Speaking of which, I also mentioned that my sister will be coming out to visit me at Christmas. Unfortunately, it won't be quite as long as the two weeks that I'd hoped for, since she is now affiliated with a talent search company and will have to fly to Orlando, Florida, on December 29 in preparation for a weeklong convention in which she will have various shots at endearing herself to various entertainment bigwigs, such as acting, modeling, dancing, etc. executives. I love my sister dearly, and she is my best friend, but it is also true that she is the consummate perfect child who sometimes would make me hate her if, well, I didn't love her. You know the type -- blonde hair, blue eyes, outgoing, popular, boys love her, valedictorian of her high school class, off to the Ivy League university of her choice, not to mention she did the audition for this talent company on a whim and ended up being their top pick for callbacks. Now they're specially grooming her for this opportunity, which means she'll probably get signed to some lucrative contract and become a star, while I am broke and holed up in a small flat in England, writing a paper on some obscure tenet of psychology for some megalomaniac Liverpudlian with an academic deathwish. (I wish to disclaim that this is all speculation, as I have not met my Oxford tutors yet -- we do that when we actually get there -- and I am sure that they are all perfectly nice people, aside from harboring an intense desire to tear my work down and tell me all the things of which I am sadly unaware. Have mercy on me, I'm only a junior anyway and already have plenty of what I call epistemological crises -- in which I am dead sure that four years of a liberal arts education, while interesting and thought-provoking, will end up teaching me absolutely doofer about anything useful whatsoever. I am an anomaly of an artist in that way, since I have always been what I call a terminally sensible sort of person. I am also the type of person who wants to know everything and at every turn, am reminded of how far I have to go).

I am still working at Starbucks, where I have somehow seemed to endear myself to the brass to which point I am now the assistant manager. I chalk this up to me actually doing my job, as I am terrible at half-assing things and if I have to be detained for the entire summer asking if you want the extra shot in that or whipped cream on top, it makes sense to have fun doing it. I like my coworkers and always do the little things that you'd think everyone would actually do, but sadly, I work with a bunch of teenagers who do not always think of such things. (There are a few exceptions, and I have one coworker that I love because she's hysterically funny and another coworker that I love since we talk about political and social issues). But despite that, we have a lot of fun and I do stupid stuff like offering to re-type the price sheet and do inventory, but am rewarded for it with the devotion of the bigwigs (always useful social capital to possess) and a fairly certain job offer for next summer. I will not, however, have that much time to work next summer, since after all I get home in late June and will have to leave in late August, which means I will be poor as dick for my senior year. Which means I will have a head start on being a grad student. Wait, I'm going to be a senior in a year?! Jesus Christ on a bicycle. I swear I don't know where the last two years have gone anyway.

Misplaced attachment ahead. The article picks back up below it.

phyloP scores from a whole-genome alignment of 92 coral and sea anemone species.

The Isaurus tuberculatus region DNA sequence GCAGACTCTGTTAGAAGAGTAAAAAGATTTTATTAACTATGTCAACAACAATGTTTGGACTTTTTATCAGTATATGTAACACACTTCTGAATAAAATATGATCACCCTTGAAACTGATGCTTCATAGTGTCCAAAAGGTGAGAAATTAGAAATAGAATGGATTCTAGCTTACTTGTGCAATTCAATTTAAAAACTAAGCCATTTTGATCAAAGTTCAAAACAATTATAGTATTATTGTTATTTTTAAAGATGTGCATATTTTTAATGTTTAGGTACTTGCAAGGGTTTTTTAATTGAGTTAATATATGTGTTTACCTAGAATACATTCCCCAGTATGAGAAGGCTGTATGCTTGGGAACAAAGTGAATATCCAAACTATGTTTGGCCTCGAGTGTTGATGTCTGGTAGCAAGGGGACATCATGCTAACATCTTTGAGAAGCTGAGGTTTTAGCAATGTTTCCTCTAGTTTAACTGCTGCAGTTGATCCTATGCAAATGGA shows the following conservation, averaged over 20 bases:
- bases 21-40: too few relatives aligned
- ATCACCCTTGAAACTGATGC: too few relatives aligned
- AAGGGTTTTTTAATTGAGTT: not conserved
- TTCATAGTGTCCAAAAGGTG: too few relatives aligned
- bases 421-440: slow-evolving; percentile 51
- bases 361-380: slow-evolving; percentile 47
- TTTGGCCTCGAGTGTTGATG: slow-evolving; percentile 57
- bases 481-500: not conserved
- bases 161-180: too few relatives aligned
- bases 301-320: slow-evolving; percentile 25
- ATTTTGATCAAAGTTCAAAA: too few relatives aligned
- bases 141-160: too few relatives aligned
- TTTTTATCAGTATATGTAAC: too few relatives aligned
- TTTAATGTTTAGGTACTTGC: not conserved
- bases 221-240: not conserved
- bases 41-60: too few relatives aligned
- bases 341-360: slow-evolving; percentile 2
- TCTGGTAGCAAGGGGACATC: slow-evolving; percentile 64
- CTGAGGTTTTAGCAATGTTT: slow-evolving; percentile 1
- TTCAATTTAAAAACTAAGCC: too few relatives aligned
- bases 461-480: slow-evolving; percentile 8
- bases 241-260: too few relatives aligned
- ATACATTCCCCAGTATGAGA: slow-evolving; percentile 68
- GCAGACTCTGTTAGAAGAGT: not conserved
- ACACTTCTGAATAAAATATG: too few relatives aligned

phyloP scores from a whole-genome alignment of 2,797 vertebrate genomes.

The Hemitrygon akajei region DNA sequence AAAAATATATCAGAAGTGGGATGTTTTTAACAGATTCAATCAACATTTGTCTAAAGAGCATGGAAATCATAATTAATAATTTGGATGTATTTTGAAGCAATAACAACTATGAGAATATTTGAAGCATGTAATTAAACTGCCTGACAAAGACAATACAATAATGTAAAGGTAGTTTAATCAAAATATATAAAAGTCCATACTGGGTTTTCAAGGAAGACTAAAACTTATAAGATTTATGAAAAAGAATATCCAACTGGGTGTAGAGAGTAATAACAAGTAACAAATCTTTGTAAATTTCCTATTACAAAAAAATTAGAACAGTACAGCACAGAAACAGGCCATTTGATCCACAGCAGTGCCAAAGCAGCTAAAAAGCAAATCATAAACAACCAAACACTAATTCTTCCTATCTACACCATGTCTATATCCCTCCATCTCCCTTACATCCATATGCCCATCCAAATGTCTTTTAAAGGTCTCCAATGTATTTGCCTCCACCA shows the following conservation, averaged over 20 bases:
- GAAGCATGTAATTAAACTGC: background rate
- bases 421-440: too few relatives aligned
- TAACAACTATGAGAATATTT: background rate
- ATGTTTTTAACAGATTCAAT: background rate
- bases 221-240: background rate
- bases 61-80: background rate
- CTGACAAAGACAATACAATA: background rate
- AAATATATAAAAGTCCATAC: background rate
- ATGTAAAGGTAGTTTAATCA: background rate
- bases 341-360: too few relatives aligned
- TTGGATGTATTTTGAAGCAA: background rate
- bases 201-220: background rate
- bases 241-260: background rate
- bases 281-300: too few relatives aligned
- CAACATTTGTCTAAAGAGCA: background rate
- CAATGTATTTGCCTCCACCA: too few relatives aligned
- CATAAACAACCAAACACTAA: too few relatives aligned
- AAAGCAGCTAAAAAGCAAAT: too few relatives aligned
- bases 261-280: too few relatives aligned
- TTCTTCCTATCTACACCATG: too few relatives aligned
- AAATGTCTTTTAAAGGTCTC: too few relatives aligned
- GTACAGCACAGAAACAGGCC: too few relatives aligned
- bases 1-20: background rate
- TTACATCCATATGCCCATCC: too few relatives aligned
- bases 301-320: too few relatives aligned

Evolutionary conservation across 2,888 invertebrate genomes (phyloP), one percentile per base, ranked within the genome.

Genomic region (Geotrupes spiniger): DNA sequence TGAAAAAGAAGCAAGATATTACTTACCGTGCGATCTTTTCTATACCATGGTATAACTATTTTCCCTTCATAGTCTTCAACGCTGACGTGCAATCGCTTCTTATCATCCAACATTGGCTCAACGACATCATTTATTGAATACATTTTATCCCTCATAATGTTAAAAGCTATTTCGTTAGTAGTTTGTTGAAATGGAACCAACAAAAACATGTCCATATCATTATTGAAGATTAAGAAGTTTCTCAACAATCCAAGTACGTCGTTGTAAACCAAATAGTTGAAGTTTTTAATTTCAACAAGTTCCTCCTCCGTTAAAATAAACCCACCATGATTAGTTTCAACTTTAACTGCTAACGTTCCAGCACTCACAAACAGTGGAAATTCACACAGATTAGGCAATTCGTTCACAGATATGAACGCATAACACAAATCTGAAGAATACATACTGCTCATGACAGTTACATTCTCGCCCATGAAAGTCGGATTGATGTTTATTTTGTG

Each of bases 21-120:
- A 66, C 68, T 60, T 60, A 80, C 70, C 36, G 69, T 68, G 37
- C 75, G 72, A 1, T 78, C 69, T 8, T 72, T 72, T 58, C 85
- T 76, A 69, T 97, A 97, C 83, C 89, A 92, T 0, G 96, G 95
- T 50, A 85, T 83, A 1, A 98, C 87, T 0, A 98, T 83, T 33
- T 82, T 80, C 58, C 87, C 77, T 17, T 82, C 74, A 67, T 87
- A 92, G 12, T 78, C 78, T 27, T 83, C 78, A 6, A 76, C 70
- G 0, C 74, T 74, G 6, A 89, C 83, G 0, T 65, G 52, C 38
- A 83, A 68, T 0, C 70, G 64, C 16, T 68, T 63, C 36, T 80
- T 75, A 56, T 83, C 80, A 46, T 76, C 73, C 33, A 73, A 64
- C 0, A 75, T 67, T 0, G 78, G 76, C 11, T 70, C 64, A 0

In any case, it's Tuesday night and I've already worked two eight-hour shifts this week, with the same to follow until Friday. On Saturday, my sister and I are going to our last Rockies game together for quite some time (what with her leaving for Columbia in a few weeks) which may or may not be depressing since the Rockies are currently in the process of being shut out by the Washington Nationals. (After losing to them last night. At home. With Aaron Cook on the mound. If you are not as devoted and psychotic a Rockies fan as I am, I will sum that up for you more concisely: EPIC EPIC FAIL). I'll probably make it to one of their last home games in September, which will be strange since I'll be watching half the season next year from across the pond and eight hours ahead, which means night games in Colorado will start around 2 AM. In short, I hope they play a lot of afternoon games on the East Coast. And on Sunday, I am probably going to have coffee with my mom, as this is the first summer we've ever spent any time together on a consistent basis and are discovering that we have a lot to talk about (and disagree about, and debate about, etc). I really like Colorado, and the mountain valley where I live, and will be happy to come back here both in June next year and for the next five years to get my master's/Ph.D. (At CU Boulder in cognitive psych. Case you were wondering). But in the meantime, I am really really frinking ready to go to Oxford. Too bad I still have just under two months to go. I don't think staring at the clock will help, since I try that all the time at work and all it does is laugh at me.

Anyway, it's past 9PM. Think I'll go find my sister so we can talk before I go to bed. Not that I go out that much anyway, but when you have to get up every day at times ranging from 5AM (not joking, it is awful) to 9AM, your options for nocturnal entertainment are limited. Fortunately, I have never been one to go clubbing and do not see the appeal in getting so trashed every night that you can't remember what or who you were doing, and generally prefer to write, listen to music, and try to pretend that I am not aware of the Rockies failing. I'm looking at you, boys.

All right. I'm really leaving now.

P.S. Why the fuck does Blogger no longer automatically publish single-spaced and instead crams all the paragraphs together so I have to go separate them in Word? I ask you.